• To attend regular Skype meetings with the Director of Communications Anna Mercer and occasionally the K-SAA Secretary, Kate Singer, and be able to work collaboratively with colleagues to share ideas and modify technique(s) accordingly
  • To learn and develop individual knowledge of the K-SAA and to create content that supports the association’s aims

Communication Fellows will be expected to work 5 hours per week for an annual stipend of $750 USD.

Informal enquiries can be directed to Dr. Anna Mercer (mercerannam@gmail.com).

Archive Spotlight: correspondence between James Northcote and Peter Pindar in Durham’s Special Collections

A new Archive Spotlight post on the blog today by Val Derbyshire (University of Sheffield). Val has kindly contributed details of her research to this series before, in another Spotlight post entitled ‘Archive Spotlight on the Derbyshire Record Office: A Marriage of the Romantic and the Scientific’. Val has also been awarded a 2018 BARS Stephen Copley Award, and we look forward to hearing more about her work at the Royal Art Academy and the Victoria and Albert Museum in London later this year.

If you’d like to contribute to this series, please find more information about how to get in touch with your ideas here.

Enjoy Val’s exploration into a heated exchange of letters that may have inspired Northcote’s Diligence and Dissipation.

 

‘[A] simple act of fornication’[1]: Diligence and Dissipation, James Northcote and Peter Pindar by Val Derbyshire, School of English, University of Sheffield

 

Just recently, I was fortunate enough to have been awarded a Stephen Copley Research Award from BARS in order to research the letters and other personal writings of portraitist James Northcote (1746-1831).  My interest in Northcote was sparked by the discovery of his personal friendship with the subject of my doctoral thesis, Charlotte Smith (1749-1806).  Over the past few months I have been visiting archival holdings to look at the personal correspondence of Northcote.

 

James Northcote, Self-portrait, c.1784, oil on canvas

 

Northcote has traditionally been viewed as a marginal figure within the art world of British Romanticism, but research has revealed that he was in fact central to the circles of a number of key Romantic figures.  Exploration in the archives has shown that not only did he have an intimate friendship with William Godwin, even leaving Godwin £100 in his will, but that he also corresponded with Elizabeth Inchbald, in addition to taking tea with Smith, along with Samuel Taylor Coleridge and Godwin.[2]  He was one of the last people to see artist John Opie  alive, and Opie’s wife, novelist Amelia Opie, took comfort from Northcote’s visit to her dying husband’s bedside, detailing Northcote’s kindness and sensitivity.[3]  Further, the connection between his own visual artistry and the literary world was clearly very important to Northcote.  Within his Letter Book held by the Bodleian Libraries he keeps a detailed list of every work of fiction which makes reference to or details his work.  These include,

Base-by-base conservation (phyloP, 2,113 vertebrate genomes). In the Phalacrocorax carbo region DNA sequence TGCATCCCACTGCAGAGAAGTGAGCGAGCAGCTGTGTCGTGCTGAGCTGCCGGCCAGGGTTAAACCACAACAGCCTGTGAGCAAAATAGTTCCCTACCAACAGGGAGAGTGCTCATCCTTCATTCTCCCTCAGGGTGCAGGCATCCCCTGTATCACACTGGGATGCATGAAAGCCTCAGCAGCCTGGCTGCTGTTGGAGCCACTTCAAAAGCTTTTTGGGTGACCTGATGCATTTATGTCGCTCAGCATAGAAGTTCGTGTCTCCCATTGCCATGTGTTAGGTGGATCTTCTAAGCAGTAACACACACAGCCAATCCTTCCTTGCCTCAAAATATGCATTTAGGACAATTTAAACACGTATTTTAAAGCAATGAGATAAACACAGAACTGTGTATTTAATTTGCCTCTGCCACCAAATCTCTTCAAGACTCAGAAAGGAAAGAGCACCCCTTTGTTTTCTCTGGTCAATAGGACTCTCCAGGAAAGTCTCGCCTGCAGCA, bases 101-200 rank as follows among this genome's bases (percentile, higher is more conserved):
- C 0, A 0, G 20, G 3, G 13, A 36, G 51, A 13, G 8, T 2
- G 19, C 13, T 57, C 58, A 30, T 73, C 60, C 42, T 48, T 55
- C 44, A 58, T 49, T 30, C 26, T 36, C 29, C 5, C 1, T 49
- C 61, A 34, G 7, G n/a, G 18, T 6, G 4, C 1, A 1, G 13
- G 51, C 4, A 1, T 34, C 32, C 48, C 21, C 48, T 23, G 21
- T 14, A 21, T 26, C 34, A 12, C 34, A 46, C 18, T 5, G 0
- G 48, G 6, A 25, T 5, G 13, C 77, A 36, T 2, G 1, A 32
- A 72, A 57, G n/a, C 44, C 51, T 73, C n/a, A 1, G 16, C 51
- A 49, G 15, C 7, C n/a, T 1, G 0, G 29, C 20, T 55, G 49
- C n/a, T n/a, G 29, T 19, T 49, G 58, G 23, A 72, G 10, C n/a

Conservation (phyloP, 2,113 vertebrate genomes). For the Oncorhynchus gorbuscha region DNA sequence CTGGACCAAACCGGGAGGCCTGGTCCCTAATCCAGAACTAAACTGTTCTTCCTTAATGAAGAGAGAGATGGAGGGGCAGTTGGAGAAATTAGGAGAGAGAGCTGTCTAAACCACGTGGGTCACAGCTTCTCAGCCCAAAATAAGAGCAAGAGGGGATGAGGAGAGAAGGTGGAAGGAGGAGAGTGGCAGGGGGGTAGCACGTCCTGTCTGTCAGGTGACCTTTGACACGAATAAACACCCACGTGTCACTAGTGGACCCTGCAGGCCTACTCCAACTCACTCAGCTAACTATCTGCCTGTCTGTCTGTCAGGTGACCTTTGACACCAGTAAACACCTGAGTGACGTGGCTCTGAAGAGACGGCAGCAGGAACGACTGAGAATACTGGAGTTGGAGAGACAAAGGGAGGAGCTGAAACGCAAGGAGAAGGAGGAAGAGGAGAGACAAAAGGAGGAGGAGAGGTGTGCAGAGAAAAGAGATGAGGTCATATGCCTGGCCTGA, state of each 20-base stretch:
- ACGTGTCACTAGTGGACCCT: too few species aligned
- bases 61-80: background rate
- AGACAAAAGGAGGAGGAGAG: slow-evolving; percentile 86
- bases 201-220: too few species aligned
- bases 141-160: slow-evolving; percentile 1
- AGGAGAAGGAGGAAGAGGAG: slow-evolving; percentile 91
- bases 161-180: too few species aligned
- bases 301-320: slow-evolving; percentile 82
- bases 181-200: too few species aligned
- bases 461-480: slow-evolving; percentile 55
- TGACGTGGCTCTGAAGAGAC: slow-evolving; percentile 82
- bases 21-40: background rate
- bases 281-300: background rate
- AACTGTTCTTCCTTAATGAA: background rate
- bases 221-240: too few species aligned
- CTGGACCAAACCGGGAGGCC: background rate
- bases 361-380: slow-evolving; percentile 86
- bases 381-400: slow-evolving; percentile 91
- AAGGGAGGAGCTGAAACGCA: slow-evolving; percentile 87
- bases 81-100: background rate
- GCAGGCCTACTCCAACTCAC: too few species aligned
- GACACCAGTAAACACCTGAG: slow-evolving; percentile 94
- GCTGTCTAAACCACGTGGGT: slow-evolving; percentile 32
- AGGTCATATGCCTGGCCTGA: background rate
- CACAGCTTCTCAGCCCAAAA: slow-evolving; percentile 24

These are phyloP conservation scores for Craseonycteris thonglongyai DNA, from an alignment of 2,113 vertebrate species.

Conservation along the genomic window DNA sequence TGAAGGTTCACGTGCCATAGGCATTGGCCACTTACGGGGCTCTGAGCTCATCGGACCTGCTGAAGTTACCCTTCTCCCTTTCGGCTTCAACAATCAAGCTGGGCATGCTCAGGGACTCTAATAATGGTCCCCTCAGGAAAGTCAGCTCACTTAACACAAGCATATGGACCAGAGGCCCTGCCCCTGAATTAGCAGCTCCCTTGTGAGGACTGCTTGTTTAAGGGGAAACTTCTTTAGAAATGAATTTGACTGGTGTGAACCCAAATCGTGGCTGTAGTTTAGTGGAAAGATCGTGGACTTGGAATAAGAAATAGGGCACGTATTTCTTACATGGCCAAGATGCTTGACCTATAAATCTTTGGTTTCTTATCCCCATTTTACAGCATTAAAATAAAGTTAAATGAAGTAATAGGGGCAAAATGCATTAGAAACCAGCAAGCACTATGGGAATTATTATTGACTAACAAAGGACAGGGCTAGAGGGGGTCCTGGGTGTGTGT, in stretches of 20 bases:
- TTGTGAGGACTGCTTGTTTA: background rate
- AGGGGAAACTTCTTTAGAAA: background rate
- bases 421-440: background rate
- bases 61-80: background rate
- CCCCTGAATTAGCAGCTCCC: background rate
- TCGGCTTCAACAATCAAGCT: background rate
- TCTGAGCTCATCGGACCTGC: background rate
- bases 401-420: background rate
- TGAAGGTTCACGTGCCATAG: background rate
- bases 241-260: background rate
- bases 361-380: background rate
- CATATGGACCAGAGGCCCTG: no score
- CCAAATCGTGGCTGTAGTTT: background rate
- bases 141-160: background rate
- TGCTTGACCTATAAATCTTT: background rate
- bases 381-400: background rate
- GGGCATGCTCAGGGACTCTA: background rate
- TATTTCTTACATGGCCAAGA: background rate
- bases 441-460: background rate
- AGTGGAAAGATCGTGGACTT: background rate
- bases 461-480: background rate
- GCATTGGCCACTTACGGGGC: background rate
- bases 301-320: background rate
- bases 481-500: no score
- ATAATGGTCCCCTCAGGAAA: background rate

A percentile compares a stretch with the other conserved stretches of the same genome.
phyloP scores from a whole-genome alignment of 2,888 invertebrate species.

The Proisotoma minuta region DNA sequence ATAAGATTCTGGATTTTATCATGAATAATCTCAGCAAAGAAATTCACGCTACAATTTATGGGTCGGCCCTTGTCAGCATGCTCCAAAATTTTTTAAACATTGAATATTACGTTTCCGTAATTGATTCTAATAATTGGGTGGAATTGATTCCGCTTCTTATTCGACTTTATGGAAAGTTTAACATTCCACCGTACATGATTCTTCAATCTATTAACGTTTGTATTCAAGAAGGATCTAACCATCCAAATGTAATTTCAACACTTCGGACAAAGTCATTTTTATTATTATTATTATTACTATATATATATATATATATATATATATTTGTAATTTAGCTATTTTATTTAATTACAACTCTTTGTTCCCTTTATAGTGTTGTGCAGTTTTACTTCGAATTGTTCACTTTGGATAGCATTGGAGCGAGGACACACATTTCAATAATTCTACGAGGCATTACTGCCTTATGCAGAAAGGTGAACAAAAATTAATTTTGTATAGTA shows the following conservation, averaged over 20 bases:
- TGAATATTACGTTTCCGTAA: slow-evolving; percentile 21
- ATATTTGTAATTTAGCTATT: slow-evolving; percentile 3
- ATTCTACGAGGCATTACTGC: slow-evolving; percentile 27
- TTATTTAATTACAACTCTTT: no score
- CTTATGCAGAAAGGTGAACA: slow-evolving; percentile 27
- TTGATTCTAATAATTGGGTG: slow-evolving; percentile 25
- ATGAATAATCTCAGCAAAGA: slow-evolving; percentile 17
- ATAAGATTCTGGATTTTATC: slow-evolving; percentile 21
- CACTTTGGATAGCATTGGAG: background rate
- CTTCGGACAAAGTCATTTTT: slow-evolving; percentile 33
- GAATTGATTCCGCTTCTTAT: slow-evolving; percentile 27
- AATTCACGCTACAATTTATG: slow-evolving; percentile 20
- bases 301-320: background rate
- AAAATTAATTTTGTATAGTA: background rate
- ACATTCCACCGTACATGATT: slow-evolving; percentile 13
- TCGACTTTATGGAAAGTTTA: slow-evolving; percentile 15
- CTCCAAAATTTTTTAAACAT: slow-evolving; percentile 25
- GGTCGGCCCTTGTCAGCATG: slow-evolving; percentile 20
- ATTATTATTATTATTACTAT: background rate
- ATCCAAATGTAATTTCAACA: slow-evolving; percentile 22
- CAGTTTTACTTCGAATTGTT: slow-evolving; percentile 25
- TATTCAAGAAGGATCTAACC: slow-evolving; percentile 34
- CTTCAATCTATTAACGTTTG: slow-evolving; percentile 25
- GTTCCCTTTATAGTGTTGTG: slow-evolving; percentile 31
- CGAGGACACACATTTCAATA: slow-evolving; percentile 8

Northcote’s pictures perused in the following: Rosalind de Tracy, a novel by Elizabeth Sophia Tomlins. The Triumphs of Constancy, A Novel in a series of letters Mammon in London, or the Spy of the day.  John Thelwall also wrote about him in The Champion May 27 1821.[4]

 

Within The Papers of James Northcote, R.A. presented to Sir William Knighton upon his death, there was also the inclusion of many extracts from the publications of the day which praised his work.[5]  Northcote was an artist to whom the range of his influence concerned him greatly.

One archive which holds a fascinating series of letters to Northcote can be found within the Special Collections of Durham University Library.  Here, there is held a series of letters from John Wolcot (1738-1819 – aka the satirical poet, Peter Pindar), which covers the period 1774-75.

 

John Opie, John Wolcot, c. 1780, oil on canvas

 

During this time, Wolcot appealed for his friend Northcote’s help because ‘[a] Damn’d Bitch as common as the air liv’d with me and got herself with Bastard’.[6]   ‘[I]n order to remove the Scandal, [Wolcot] sent her to London with money sufficient ’til [he] was inclin’d to send her more.’[7]  Within this series of letters, Wolcot is utterly heartless in his description of his seduction of the girl, who has clearly been his servant, and occupies the precise position of both the ‘Modest’ and the ‘Wanton’ serving girl in Northcote’s series of plates, Diligence and Dissipation: Or, The Progress of a Modest Girl and a Wanton, Exemplified in Ten Different Stages of Their Lives, Being an Attempt to Exhibit the Natural Consequences which attend on Good and on Bad Conduct, published in 1796, just a couple of years after Northcote received Wolcot’s correspondence.

 


After James Northcote, The Modest Girl Rejects the Illicit Advances of her Master, Plate VI from James Northcote, Diligence and Dissipation: Or, The Progress of a Modest Girl and a Wanton, Exemplified in Ten Different Stages of Their Lives, Being an Attempt to Exhibit the Natural Consequences which attend on Good and on Bad Conduct (London: H. L. Galahin, 1796), engraved by Thomas Gaugin and Thomas Hellyer, 1796, etching on paper

 

Wolcot is equally callous in his subsequent abandonment of the woman when she becomes pregnant with his child, and denial that the baby boy belongs to him.  The nine letters outline Wolcot’s various pleas to Northcote to give the woman money on his behalf, and persuade her to give the child up ‘to be taken care of as a Common Brat’  in any place which can be found for him.[8]  ‘Could I have expected,’ Wolcot protests, ‘so much Disagreeableness would have followed a simple act of fornication.’[9]